The national need to address this historic injustice makes it worth the risk of having corporate accountability and reparations get bogged down in symbolic gestures and the hustle for money, said Ferrel Guillory, director of the Program on Southern Politics, Media and Public Life at UNC-Chapel Hill.
"Symbolism is important, and we should never say it isn't," Guillory said. "Even public relations is important. In apologizing for ties to slavery, it doesn't bother me that a bank is doing this because they want more black customers. People always act from some combination of self interest and some broader sense of societal purpose."
TransAfrica's Fletcher agrees.
"It's better to have the imperfect dialogue than none at all," he said. "It's important to have open disclosure because it's very important to understand that we're standing on the shoulders of those who came before us, and sometimes they did very naughty things."
Staff writer Jim Nesbitt can be reached at 829-8955 or at email@example.com. All rights reserved. This copyrighted material may not be published, broadcast or redistributed in any manner.
© Copyright 2005, The News & Observer Publishing Company, a subsidiary of The McClatchy Company
An NC ping, if you please.
Those that have investments in Wachovia now have to consider if those assets are at risk because of Wachovia's admission.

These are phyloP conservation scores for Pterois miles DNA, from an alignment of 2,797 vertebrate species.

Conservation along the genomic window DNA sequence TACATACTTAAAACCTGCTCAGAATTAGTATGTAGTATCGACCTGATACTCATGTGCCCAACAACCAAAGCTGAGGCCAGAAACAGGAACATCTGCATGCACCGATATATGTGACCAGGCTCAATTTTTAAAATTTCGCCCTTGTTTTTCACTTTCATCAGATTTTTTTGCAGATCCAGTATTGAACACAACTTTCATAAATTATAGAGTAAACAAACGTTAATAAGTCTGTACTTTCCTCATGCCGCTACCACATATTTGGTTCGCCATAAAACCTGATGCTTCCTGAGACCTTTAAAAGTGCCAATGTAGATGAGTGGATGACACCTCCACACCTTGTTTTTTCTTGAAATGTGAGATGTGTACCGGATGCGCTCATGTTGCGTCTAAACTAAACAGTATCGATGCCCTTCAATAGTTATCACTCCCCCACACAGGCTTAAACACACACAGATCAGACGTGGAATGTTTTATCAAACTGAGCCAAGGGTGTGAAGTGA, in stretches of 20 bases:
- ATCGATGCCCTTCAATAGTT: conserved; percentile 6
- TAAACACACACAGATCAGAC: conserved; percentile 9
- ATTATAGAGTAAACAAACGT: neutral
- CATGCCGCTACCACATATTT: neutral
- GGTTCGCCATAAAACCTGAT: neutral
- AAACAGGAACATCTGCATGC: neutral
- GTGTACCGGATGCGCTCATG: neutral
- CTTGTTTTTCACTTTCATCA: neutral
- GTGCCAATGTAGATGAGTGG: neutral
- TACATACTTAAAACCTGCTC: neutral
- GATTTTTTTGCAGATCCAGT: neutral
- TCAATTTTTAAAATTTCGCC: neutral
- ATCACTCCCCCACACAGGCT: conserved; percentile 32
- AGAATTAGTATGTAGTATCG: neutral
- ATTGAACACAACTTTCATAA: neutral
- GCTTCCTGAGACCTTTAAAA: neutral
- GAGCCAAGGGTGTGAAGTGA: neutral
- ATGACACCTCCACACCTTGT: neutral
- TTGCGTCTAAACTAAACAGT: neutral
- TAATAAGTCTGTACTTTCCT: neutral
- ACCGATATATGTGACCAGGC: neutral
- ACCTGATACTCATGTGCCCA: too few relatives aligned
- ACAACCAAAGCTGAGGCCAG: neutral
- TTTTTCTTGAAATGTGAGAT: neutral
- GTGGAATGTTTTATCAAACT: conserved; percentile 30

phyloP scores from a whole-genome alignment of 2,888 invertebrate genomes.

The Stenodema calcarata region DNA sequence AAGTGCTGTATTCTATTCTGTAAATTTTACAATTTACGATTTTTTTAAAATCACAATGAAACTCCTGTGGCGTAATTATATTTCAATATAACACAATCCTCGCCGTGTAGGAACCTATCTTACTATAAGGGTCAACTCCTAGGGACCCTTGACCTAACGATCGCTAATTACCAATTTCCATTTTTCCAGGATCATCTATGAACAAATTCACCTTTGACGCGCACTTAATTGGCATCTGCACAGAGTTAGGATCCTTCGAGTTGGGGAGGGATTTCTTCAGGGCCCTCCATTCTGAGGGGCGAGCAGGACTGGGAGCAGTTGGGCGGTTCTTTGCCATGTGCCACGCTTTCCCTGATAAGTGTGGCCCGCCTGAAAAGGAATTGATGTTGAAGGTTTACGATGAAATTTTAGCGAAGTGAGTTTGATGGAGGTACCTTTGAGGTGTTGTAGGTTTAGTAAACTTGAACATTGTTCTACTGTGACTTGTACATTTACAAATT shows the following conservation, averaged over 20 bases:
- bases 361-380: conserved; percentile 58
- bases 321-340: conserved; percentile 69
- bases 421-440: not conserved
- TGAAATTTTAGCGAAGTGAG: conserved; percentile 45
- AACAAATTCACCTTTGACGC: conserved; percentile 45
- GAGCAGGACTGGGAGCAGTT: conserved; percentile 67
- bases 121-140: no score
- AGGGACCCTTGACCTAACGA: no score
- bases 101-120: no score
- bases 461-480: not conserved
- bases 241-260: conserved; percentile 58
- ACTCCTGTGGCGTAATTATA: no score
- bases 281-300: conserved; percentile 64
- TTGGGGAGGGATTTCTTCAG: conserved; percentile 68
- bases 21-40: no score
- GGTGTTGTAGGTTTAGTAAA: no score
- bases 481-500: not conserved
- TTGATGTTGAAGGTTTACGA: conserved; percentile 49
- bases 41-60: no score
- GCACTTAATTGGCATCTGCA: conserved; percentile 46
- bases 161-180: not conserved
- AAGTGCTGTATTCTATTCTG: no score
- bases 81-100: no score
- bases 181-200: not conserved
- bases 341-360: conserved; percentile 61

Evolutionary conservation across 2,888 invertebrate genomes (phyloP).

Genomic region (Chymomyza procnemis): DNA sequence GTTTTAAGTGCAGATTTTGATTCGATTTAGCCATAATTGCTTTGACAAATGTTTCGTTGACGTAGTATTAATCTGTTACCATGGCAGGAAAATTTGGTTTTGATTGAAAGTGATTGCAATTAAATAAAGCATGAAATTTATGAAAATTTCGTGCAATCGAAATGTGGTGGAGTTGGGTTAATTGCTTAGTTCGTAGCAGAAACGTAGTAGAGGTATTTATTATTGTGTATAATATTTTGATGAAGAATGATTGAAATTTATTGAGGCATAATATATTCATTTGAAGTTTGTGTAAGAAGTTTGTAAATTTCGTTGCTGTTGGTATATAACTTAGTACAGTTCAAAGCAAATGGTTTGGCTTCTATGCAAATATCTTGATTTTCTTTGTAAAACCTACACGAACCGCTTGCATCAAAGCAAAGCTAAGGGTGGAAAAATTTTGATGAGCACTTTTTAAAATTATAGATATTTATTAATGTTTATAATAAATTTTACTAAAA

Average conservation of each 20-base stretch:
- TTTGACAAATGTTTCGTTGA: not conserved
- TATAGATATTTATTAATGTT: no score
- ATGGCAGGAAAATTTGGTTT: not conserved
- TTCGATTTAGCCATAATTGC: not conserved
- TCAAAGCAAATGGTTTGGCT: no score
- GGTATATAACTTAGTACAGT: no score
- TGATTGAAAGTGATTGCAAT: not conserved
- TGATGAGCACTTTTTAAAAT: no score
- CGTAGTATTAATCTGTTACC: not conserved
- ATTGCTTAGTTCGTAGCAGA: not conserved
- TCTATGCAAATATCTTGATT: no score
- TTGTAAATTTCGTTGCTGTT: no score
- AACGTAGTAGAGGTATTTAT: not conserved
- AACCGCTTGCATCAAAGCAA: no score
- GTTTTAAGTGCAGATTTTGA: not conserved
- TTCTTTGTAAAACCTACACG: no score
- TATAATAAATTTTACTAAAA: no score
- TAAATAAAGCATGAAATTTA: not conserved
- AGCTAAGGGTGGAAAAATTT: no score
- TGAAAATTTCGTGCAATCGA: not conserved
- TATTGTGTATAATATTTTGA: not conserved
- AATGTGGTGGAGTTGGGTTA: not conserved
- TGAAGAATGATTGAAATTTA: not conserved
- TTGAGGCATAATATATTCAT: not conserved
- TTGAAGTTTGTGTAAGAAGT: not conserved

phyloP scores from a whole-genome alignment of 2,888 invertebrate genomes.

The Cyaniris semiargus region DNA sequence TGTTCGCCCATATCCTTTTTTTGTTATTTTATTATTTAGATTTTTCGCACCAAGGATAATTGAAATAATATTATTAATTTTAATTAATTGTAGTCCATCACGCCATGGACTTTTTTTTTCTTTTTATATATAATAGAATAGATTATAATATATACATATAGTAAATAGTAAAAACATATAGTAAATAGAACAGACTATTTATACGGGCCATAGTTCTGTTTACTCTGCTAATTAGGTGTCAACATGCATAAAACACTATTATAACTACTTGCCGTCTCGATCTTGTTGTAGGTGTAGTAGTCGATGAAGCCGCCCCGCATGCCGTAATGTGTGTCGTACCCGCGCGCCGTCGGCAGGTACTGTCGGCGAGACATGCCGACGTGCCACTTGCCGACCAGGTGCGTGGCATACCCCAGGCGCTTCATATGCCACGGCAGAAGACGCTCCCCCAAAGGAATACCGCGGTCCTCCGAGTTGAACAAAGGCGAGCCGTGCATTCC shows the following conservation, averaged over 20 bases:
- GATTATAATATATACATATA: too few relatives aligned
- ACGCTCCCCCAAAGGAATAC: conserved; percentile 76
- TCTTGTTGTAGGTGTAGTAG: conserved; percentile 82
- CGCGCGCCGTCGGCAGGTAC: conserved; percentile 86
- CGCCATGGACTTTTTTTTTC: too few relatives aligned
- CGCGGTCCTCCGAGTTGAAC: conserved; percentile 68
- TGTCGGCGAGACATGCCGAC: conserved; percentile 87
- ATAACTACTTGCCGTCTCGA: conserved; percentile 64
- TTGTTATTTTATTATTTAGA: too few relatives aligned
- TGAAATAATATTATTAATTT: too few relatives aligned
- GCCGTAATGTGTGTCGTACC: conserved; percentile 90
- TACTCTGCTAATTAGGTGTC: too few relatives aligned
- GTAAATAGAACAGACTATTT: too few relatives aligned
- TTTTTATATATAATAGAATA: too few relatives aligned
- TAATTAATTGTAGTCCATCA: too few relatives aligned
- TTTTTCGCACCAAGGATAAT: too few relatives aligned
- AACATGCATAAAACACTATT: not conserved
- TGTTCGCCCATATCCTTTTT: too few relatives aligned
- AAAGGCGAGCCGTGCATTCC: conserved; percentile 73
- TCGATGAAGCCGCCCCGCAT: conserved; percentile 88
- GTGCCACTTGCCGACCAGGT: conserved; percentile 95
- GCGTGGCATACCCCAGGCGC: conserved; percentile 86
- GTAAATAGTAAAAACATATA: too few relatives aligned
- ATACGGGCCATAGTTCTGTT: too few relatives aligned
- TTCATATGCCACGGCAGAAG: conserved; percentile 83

bump to read later
The debt has been repaid. The blacks were freed at the cost of blood and lives of 100,000s of men, mostly all white.
The debt has been repaid thru education grants, minority grants, welfare and other plantation programs.
The debt is not owed because I am not a descendant of anyone in America at the time and I own noone. No illegal or legal immigrant post 1860 were slave owners. And, let us not forget, there is Liberia, the new black African paradise.
I'd say something smart a* like, I can't reply because I am busy figuring out how to repay for sins I didn't commit - but instead I'll comment that there are some who would be not be satisfied until we have a Mugabe here who would seize every white-owned property and turn it over.
Come to think of it, the Kelo v New London SCOTUS ruling may provide ammo to some industrious leftist infatuated with Mugabe who can convince your city or county fathers that a greater public good is served by you turning over your 40 acres to another group.
This question raises a crucial answer: No.
Let's see, in order for them to get shipped here they first had to be captured by their own people, If they want free land so bad let them go back to Africa and reclaim land there. Oh wait, they can't, they would be shot, again by their own people.
Which group representing slave descendants do I petition for reparations for the death of my great-great grandfather who was a Union Army conscript that died in a Confederate prison camp. My family never owned slaves. They were just a bunch of immigrant miners and dirt farmers.